Sole parent households are more likely than any other household type to be living in poverty. The majority of the
150,000 children still living in poverty, even after Working for Families, live in such households. That’s not exactly a
strong incentive to go on the DPB, let alone stay on it.
It’s perfectly clear that although DPB numbers don’t alter as widely from year to year as unemployment benefit numbers
do (kids last longer than jobs), broadly the two keep pace. In December 2004, there were almost 66,000 unemployment
benefits being paid and just over 109,000 DPBs. Both fell steadily as jobs grew, until December 2008, when they started
to rise as jobs were lost. By December 2009 they were back up to 2004 levels – exactly what you would expect in a major
recession, but still far fewer than in the 1990s.
If the government really cared about the wellbeing of children with a parent on the DPB, it would take the trouble to
find out what would work best. Seventeen years ago a solidly researched study of sole mothers found that the worst-off
group with the worst prospects were older mothers with few marketable skills who had experienced domestic violence (and
were often still experiencing it in some form). Little or nothing was being done to help women in this then, and even
less is being done now.
One such woman was Isabella Ruka. She was convicted of fraud for claiming the Domestic Purposes Benefit despite living
with a male partner. Yet that socalled partner was violent towards her, gave her and her son no financial support, and
held her in the relationship against her will. In 1996 the Court of Appeal overturned her conviction, ruling that her
situation did not meet the definition of “in the nature of marriage”.
Now women who have at least managed to escape such situations, but have virtually no hope of finding a job that’s secure
enough and pays enough to keep them and their children (even with the help of Working for Families, which is in fact a
parents’ benefit by a different name) face having their benefit cut by half. Exactly how will that help them find, not
work – they already have work, it’s called parenting – but a job?
I understand why many pairs of parents, working incredibly hard at home and in both their jobs just to stay afloat, feel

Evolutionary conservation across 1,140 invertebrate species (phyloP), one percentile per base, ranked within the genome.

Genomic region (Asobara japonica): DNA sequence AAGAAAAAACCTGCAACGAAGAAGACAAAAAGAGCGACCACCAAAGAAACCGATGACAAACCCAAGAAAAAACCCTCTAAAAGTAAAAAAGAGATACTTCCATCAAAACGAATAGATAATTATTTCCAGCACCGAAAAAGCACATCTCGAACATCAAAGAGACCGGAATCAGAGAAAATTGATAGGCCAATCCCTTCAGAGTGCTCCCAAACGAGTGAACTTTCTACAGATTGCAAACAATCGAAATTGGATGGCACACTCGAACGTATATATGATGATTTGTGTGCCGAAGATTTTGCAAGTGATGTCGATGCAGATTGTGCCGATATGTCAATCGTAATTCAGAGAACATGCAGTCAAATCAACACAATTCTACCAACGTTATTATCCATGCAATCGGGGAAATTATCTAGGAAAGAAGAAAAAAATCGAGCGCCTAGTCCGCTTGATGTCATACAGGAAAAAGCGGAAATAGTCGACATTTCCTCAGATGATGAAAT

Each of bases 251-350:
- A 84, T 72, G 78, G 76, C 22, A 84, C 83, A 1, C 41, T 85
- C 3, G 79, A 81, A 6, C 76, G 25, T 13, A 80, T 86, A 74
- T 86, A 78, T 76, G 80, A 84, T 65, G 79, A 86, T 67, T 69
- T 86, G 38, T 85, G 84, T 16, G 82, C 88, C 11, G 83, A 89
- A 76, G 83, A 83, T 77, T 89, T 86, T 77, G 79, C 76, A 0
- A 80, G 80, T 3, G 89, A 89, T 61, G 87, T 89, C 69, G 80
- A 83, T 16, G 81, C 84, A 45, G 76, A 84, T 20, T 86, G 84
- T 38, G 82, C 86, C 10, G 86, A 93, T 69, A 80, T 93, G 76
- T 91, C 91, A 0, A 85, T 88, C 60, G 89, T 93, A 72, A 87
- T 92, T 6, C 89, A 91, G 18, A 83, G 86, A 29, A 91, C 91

so resentful about what they see as the cushy, bludging life of those on the DPB. But in the vast majority of cases, it
isn’t like that at all. Women use it when they have to and go off it as soon as they possibly can. They could certainly
do with some real help, and raising the allowable earnings threshold to a realistic level – at least 12 hours of the
ninimum wage, where it would be if it had kept pace with inflation - would be a good place to start, along with
restoring the axed retraining provisions.
Bennett’s punitive policies are simultaneously pointless and point-scoring. They’re designed not to help families in
trouble, but to appeal to those voters who will never have to apply for a DPB (or think they wil never have to – though
for women, the odds make that far from a safe bet).
The tragedy is that, as with the conservation estate, once kids’ lives are blasted by poverty they’re extremely
difficult to restore. But the calculations to show why we should be investing more, not less, in them when they need it
most, and the strategies to make that investment work for us all, are not being done, any more than they are for
protecting the land.
So as Rod Oram says: “Once again we’ll end up with a fatally flawed stalemate on an issue vital to the wellbeing of the
Anne Else is a Wellington writer and social commentator. Her occasional column will typically appear on a Monday. You
can subscribe to receive Letter From Elsewhere by email when it appears via theFree My Scoop News-By-Email Service. Anne
blogs at http://elsewoman.blogspot.com